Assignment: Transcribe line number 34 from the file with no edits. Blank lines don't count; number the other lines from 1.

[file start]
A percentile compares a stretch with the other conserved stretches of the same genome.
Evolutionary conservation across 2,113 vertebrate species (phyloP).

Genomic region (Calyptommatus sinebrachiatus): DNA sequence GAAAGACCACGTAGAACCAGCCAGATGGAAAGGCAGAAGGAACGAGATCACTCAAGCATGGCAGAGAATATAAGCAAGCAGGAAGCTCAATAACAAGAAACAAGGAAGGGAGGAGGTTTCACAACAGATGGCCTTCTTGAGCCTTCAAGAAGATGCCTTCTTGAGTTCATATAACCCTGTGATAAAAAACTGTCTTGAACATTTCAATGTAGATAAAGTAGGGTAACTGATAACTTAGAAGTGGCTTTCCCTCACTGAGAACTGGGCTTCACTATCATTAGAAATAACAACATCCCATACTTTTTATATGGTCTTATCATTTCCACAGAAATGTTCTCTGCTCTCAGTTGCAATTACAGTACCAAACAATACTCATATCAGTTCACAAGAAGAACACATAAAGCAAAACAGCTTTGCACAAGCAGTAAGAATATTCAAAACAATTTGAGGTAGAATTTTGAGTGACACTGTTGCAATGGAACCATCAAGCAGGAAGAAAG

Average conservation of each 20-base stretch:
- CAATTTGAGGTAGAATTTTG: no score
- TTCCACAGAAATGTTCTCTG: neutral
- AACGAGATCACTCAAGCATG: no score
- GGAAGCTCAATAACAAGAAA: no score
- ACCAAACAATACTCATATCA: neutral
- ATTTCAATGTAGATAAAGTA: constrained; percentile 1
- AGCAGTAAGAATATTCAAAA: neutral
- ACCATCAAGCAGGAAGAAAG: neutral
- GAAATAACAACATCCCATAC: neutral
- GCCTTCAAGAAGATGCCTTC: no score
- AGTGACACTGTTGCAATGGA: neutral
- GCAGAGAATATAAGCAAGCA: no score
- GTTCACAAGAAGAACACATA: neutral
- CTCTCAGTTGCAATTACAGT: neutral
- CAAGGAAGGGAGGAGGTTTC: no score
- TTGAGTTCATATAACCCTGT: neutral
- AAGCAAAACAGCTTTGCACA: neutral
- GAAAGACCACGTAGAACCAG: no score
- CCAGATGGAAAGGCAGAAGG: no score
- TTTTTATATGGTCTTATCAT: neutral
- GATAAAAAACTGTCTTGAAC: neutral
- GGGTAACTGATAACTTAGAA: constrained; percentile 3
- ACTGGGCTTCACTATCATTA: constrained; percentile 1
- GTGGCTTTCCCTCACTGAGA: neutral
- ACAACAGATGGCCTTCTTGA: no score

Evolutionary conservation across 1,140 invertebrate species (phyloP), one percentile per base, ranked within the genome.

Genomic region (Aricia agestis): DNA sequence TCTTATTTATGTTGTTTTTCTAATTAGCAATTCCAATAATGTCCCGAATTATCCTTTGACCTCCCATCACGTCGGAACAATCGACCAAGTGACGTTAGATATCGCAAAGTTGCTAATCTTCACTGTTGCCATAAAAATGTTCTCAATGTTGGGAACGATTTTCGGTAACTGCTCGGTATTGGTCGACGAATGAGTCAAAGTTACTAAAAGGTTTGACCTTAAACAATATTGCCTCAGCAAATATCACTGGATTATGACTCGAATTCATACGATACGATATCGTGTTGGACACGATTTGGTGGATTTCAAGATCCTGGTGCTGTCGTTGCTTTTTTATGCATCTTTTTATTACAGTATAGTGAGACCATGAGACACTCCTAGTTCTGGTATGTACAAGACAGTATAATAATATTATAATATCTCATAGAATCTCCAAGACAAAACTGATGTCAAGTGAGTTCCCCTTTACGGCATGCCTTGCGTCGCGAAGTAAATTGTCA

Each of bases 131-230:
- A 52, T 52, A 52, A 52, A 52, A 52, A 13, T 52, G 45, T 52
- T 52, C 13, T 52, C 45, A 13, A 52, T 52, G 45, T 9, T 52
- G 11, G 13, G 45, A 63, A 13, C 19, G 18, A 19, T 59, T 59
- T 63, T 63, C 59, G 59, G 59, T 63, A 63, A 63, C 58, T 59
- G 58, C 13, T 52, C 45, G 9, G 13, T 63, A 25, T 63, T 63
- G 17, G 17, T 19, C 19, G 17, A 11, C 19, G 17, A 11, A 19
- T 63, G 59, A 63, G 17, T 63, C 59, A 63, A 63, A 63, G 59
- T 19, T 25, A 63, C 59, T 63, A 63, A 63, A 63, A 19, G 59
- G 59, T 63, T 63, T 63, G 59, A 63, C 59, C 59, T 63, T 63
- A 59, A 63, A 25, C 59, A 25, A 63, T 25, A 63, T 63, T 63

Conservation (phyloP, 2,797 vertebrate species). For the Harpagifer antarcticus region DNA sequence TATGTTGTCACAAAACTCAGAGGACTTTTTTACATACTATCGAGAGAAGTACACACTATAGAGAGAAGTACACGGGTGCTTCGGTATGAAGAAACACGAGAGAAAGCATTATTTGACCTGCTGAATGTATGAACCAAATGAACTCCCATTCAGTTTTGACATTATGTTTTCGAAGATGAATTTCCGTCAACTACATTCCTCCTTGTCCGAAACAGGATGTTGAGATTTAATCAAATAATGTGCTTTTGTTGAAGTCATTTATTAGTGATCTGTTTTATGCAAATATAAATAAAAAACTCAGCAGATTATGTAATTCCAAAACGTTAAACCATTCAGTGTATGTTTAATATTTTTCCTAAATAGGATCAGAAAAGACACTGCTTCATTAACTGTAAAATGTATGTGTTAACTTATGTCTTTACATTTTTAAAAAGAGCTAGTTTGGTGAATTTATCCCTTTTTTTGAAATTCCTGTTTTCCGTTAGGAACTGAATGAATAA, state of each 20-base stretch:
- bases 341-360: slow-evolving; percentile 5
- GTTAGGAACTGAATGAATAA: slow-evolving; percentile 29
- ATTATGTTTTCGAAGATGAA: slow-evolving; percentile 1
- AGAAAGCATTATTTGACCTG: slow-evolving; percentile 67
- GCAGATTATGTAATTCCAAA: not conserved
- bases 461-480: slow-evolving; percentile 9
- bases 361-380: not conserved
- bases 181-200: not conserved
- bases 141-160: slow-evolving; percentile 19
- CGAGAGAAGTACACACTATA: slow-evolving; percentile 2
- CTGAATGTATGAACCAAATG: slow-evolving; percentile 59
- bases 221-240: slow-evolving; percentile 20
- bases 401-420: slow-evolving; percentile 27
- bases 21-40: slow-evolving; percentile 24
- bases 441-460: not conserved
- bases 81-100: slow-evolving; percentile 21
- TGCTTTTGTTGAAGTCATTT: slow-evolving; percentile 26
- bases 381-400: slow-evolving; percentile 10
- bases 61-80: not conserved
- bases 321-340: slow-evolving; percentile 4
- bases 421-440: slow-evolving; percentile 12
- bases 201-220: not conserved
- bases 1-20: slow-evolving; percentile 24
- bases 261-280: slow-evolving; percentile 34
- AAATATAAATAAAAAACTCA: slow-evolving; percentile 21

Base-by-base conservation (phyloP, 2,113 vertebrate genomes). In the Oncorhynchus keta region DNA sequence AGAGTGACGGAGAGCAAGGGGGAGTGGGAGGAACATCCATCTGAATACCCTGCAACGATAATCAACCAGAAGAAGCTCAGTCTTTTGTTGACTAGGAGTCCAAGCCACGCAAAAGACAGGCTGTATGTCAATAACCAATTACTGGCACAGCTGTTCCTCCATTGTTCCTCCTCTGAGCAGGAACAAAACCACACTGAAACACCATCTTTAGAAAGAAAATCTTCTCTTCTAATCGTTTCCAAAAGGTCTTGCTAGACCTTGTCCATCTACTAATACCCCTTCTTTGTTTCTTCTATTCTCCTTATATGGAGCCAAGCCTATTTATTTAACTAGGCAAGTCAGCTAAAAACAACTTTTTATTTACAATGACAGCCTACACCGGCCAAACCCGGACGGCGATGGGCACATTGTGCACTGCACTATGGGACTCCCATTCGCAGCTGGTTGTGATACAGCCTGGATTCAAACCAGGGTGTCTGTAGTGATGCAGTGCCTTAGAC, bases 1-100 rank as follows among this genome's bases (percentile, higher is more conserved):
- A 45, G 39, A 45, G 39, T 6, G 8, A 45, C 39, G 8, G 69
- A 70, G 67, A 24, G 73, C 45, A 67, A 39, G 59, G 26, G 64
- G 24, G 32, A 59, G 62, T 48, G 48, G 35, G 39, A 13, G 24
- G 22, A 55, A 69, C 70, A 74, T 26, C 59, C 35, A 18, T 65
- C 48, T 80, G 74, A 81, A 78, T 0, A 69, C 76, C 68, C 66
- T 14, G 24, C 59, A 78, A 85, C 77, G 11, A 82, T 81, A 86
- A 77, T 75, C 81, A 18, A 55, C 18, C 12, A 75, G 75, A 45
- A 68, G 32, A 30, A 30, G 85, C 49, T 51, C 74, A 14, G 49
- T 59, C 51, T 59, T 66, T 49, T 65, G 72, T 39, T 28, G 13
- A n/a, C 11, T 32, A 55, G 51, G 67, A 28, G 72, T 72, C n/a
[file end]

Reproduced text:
- T 52, C 13, T 52, C 45, A 13, A 52, T 52, G 45, T 9, T 52